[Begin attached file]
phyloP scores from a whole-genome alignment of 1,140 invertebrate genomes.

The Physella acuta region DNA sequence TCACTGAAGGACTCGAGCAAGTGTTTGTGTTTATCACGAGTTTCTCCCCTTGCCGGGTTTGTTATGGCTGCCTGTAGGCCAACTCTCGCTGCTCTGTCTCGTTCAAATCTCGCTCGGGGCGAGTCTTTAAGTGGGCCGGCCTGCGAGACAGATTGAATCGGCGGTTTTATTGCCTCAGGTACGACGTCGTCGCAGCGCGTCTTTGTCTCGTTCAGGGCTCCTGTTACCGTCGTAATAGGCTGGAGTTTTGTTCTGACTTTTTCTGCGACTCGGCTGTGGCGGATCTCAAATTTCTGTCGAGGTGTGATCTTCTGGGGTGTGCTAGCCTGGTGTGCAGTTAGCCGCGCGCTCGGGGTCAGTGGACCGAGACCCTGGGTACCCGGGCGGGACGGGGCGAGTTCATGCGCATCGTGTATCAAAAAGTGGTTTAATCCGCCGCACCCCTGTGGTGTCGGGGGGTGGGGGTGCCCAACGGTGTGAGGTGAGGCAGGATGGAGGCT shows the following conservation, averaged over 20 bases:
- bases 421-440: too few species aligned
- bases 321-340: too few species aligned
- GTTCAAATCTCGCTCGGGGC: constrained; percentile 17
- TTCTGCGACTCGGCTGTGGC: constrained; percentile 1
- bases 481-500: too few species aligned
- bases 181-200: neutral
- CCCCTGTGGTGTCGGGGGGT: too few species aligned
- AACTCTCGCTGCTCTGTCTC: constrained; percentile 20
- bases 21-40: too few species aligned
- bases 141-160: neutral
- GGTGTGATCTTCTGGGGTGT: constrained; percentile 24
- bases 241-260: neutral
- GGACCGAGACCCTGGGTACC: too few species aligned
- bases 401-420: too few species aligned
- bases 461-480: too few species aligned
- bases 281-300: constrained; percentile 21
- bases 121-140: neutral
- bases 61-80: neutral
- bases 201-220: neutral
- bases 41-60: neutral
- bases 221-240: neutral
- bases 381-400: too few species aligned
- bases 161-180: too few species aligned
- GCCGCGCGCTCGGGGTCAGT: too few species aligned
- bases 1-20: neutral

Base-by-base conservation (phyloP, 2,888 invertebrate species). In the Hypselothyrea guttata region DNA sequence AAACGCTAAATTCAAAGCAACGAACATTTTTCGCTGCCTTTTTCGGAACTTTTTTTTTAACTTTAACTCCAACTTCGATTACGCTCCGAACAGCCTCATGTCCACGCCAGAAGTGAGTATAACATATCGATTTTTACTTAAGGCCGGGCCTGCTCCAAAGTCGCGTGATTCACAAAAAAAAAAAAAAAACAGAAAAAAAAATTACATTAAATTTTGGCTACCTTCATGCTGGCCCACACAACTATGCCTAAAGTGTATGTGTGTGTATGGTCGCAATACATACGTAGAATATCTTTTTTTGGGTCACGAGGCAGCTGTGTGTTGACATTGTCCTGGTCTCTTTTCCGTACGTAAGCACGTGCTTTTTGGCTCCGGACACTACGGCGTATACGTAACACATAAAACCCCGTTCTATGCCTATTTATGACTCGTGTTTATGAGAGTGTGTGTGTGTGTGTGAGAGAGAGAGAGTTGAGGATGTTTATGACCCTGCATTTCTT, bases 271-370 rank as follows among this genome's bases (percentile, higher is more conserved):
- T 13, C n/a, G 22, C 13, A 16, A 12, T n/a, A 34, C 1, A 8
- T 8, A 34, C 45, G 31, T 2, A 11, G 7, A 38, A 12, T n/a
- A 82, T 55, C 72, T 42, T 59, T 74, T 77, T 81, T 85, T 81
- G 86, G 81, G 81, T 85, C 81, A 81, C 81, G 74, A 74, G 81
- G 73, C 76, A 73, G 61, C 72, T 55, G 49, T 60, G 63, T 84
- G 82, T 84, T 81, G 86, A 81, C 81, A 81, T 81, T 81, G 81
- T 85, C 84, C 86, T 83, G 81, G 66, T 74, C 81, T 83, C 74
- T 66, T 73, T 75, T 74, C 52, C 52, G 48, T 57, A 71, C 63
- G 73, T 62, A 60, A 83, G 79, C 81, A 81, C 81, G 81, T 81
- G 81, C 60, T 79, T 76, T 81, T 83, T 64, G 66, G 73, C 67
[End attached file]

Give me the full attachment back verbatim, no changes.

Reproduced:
phyloP scores from a whole-genome alignment of 1,140 invertebrate genomes.

The Physella acuta region DNA sequence TCACTGAAGGACTCGAGCAAGTGTTTGTGTTTATCACGAGTTTCTCCCCTTGCCGGGTTTGTTATGGCTGCCTGTAGGCCAACTCTCGCTGCTCTGTCTCGTTCAAATCTCGCTCGGGGCGAGTCTTTAAGTGGGCCGGCCTGCGAGACAGATTGAATCGGCGGTTTTATTGCCTCAGGTACGACGTCGTCGCAGCGCGTCTTTGTCTCGTTCAGGGCTCCTGTTACCGTCGTAATAGGCTGGAGTTTTGTTCTGACTTTTTCTGCGACTCGGCTGTGGCGGATCTCAAATTTCTGTCGAGGTGTGATCTTCTGGGGTGTGCTAGCCTGGTGTGCAGTTAGCCGCGCGCTCGGGGTCAGTGGACCGAGACCCTGGGTACCCGGGCGGGACGGGGCGAGTTCATGCGCATCGTGTATCAAAAAGTGGTTTAATCCGCCGCACCCCTGTGGTGTCGGGGGGTGGGGGTGCCCAACGGTGTGAGGTGAGGCAGGATGGAGGCT shows the following conservation, averaged over 20 bases:
- bases 421-440: too few species aligned
- bases 321-340: too few species aligned
- GTTCAAATCTCGCTCGGGGC: constrained; percentile 17
- TTCTGCGACTCGGCTGTGGC: constrained; percentile 1
- bases 481-500: too few species aligned
- bases 181-200: neutral
- CCCCTGTGGTGTCGGGGGGT: too few species aligned
- AACTCTCGCTGCTCTGTCTC: constrained; percentile 20
- bases 21-40: too few species aligned
- bases 141-160: neutral
- GGTGTGATCTTCTGGGGTGT: constrained; percentile 24
- bases 241-260: neutral
- GGACCGAGACCCTGGGTACC: too few species aligned
- bases 401-420: too few species aligned
- bases 461-480: too few species aligned
- bases 281-300: constrained; percentile 21
- bases 121-140: neutral
- bases 61-80: neutral
- bases 201-220: neutral
- bases 41-60: neutral
- bases 221-240: neutral
- bases 381-400: too few species aligned
- bases 161-180: too few species aligned
- GCCGCGCGCTCGGGGTCAGT: too few species aligned
- bases 1-20: neutral

Base-by-base conservation (phyloP, 2,888 invertebrate species). In the Hypselothyrea guttata region DNA sequence AAACGCTAAATTCAAAGCAACGAACATTTTTCGCTGCCTTTTTCGGAACTTTTTTTTTAACTTTAACTCCAACTTCGATTACGCTCCGAACAGCCTCATGTCCACGCCAGAAGTGAGTATAACATATCGATTTTTACTTAAGGCCGGGCCTGCTCCAAAGTCGCGTGATTCACAAAAAAAAAAAAAAAACAGAAAAAAAAATTACATTAAATTTTGGCTACCTTCATGCTGGCCCACACAACTATGCCTAAAGTGTATGTGTGTGTATGGTCGCAATACATACGTAGAATATCTTTTTTTGGGTCACGAGGCAGCTGTGTGTTGACATTGTCCTGGTCTCTTTTCCGTACGTAAGCACGTGCTTTTTGGCTCCGGACACTACGGCGTATACGTAACACATAAAACCCCGTTCTATGCCTATTTATGACTCGTGTTTATGAGAGTGTGTGTGTGTGTGTGAGAGAGAGAGAGTTGAGGATGTTTATGACCCTGCATTTCTT, bases 271-370 rank as follows among this genome's bases (percentile, higher is more conserved):
- T 13, C n/a, G 22, C 13, A 16, A 12, T n/a, A 34, C 1, A 8
- T 8, A 34, C 45, G 31, T 2, A 11, G 7, A 38, A 12, T n/a
- A 82, T 55, C 72, T 42, T 59, T 74, T 77, T 81, T 85, T 81
- G 86, G 81, G 81, T 85, C 81, A 81, C 81, G 74, A 74, G 81
- G 73, C 76, A 73, G 61, C 72, T 55, G 49, T 60, G 63, T 84
- G 82, T 84, T 81, G 86, A 81, C 81, A 81, T 81, T 81, G 81
- T 85, C 84, C 86, T 83, G 81, G 66, T 74, C 81, T 83, C 74
- T 66, T 73, T 75, T 74, C 52, C 52, G 48, T 57, A 71, C 63
- G 73, T 62, A 60, A 83, G 79, C 81, A 81, C 81, G 81, T 81
- G 81, C 60, T 79, T 76, T 81, T 83, T 64, G 66, G 73, C 67